President Donald Trump once again had people scratching their heads over his (in)actions involving Russia. Why does he so frequently seem to act with Vladimir Putin’s interests in mind — at the expense of the American people?
General Counsel Robert Mueller is scrutinizing Donald Trump’s business dealings and getting closer to the president’s friends who have Russian connections.
The prospect of an indefinite tenure worries both detractors and supporters of President Xi Jinping, the man poised to become China’s most powerful leader since Mao Zedong.
House Republicans who are supposed to be investigating Russian interference in the 2016 election say there is no need to look at Deutsche Bank. Here is why they are wrong.
Michael Cohen, one of President Donald Trump’s personal lawyers, claims that he paid porn star Stormy Daniels — who reportedly had an affair with Trump in 2006 — $130,000 out of his own pocket shortly before the 2016 presidential election. But who is Michael Cohen? WhoWhatWhy found out some fascinating things about this Trump confidant. As with almost everything in this saga, there’s a Russian angle.
Amid major cracks in the NATO alliance and a violent scramble for the endgame in Syria, five major powers are on a collision course with each other.
The Nation magazine is inviting readers to join them on an exciting sightseeing tour of Russia to experience its rich history, politics, and culture. But a few things were noticeably missing in this package. Here’s what a WhoWhatWhy tour would look like.
In Britain, a thoroughly decent public figure makes an honest mistake, then bends over backwards to make amends. Imagine an American politician behaving this way.
Not only is President Donald Trump personally tied up with Deutsche Bank to the tune of $300 million, but his son-in-law Jared Kushner has his own history with the global banking colossus. Part 3 looks closely at these relationships, and asks just how far President Trump’s Justice Department will be willing to go in probing potential illegality on the part of Deutsche.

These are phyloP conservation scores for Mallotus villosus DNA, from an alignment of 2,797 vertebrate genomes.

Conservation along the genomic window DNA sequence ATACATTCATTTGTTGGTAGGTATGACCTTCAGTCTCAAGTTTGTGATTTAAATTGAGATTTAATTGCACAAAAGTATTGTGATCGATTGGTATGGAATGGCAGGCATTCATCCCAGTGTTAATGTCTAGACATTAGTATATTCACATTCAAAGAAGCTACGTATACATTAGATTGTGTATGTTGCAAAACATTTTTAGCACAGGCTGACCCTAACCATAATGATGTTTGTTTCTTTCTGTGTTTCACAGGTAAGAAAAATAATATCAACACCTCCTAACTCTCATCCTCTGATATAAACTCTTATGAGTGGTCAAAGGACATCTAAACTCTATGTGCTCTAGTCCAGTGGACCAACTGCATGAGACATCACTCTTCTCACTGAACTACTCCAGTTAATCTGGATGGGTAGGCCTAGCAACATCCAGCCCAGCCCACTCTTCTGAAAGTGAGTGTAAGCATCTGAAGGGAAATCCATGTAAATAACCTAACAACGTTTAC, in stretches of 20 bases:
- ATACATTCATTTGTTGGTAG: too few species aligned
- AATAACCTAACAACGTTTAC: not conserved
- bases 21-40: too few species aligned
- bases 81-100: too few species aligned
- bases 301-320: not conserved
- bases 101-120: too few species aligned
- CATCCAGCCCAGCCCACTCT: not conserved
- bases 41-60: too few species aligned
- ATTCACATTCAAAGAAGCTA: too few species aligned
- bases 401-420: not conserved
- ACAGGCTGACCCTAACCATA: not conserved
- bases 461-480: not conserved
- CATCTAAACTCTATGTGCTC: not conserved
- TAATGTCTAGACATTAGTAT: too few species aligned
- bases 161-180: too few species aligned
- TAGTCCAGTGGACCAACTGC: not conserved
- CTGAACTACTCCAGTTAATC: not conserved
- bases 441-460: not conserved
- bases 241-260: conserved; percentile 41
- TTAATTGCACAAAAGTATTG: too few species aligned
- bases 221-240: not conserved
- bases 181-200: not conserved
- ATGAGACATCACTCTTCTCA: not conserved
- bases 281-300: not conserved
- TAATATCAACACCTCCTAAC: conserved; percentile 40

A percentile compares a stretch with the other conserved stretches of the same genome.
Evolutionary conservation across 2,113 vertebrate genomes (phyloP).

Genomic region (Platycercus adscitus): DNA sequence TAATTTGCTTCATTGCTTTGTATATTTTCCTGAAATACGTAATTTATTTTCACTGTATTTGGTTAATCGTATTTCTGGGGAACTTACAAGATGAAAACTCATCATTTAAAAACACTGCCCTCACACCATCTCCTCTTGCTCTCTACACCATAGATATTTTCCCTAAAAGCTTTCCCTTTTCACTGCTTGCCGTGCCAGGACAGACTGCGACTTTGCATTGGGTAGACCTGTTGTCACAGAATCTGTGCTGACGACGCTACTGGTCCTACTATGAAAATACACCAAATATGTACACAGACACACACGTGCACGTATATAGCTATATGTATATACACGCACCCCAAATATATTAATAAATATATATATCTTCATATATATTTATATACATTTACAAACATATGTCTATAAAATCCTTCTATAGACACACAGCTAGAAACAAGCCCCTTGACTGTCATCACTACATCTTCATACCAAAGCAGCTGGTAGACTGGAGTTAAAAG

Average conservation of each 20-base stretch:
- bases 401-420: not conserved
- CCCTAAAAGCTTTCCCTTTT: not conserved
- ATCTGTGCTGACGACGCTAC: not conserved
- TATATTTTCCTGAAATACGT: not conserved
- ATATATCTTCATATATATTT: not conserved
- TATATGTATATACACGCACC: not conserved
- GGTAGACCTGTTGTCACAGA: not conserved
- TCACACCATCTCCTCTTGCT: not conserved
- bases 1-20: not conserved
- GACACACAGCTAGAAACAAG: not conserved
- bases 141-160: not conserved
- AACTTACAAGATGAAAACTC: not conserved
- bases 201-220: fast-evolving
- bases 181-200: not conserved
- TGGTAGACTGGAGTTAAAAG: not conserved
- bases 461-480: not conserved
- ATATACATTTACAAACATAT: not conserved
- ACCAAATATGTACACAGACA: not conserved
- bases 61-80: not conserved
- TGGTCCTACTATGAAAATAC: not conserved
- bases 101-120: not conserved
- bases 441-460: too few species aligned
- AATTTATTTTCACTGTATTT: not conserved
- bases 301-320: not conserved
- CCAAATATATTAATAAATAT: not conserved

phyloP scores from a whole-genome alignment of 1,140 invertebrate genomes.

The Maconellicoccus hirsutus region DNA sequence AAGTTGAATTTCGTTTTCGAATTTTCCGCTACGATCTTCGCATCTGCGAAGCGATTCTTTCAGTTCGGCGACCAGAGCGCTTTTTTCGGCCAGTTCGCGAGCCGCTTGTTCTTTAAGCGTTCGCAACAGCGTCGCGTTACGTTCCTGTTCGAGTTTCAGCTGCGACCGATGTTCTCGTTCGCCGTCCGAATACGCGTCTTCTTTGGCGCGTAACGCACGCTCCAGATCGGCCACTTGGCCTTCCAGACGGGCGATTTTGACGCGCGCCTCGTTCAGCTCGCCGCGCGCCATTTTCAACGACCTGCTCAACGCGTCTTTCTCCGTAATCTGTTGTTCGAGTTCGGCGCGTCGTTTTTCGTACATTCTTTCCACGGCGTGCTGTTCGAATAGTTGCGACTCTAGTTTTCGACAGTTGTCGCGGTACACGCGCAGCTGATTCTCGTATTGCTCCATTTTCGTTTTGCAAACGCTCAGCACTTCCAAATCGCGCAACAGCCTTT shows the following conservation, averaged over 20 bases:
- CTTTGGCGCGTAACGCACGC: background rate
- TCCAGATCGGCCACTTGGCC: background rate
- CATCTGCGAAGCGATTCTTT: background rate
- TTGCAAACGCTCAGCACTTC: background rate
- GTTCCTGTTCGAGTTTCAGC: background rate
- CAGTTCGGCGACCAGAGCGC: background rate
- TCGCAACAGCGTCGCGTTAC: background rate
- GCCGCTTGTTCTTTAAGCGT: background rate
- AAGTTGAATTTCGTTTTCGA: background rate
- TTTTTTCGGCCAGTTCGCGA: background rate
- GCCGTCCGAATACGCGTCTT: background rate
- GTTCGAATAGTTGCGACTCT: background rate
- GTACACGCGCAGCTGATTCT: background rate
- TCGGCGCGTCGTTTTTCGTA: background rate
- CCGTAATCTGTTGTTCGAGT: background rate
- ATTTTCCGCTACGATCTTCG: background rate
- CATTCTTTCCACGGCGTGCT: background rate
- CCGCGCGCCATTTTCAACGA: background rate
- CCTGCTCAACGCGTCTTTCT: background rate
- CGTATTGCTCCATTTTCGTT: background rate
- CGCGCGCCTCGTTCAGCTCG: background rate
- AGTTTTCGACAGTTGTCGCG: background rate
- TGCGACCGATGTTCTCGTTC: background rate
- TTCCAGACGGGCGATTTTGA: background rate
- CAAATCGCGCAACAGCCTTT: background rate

A trio of Ukrainian oligarchs sought to make tens of millions from frozen assets stolen by former President Viktor Yanukovych.
Russia has been highly effective in meddling in elections abroad but Vladimir Putin’s regime is immune to payback.
Northern Ireland’s astounding turnaround is under threat from politicians’ lack of planning for the post-Brexit border.
WhoWhatWhy is on the ground in Spain to cover what is at stake in Catalonia’s struggle for independence.
Following a year of elections in the US and the EU that caused or threatened upheaval, German Chancellor Angela Merkel is cruising toward another term in office. Everything about Sunday’s election seems to be boring … and that’s a good thing.
In this in-depth story, we took a close look at a key Trump-Russia figure who recently generated headlines: the president’s “bulldog” ex-in-house lawyer, Michael Cohen. With his own surprising ties to the former Soviet Union, Cohen may turn out to be a crucial missing link for investigators. He has now been subpoenaed to testify before the Senate Committee probing Russian interference in the 2016 presidential election.
In this in-depth story, we take a close look at a key Trump-Russia figure who just this week generated headlines: the president’s “bulldog” ex in-house lawyer, Michael Cohen. With his own surprising ties to the former Soviet Union, Cohen may turn out to be a crucial missing link for investigators.
WhoWhatWhy is the place for context and analysis. For those wondering about all the recent mentions of Felix Sater — Trump’s business associate he’d like to forget knowing — here’s the full story. We published it back in March. And it’s as relevant as ever.
Who is he? Why was he there?
Special Counsel Robert Mueller’s investigation now extends into the White House and includes suspicious financial transactions, that could lead to money laundering, currency violations or even tax violations. Could Donald Trump’s tax returns be the next target?
Bizarre back-story on the source used by a fired Wall Street Journal reporter who failed to disclose business deals, including weapons sales, with that source — an arms dealer implicated in the Iran-Contra scandal.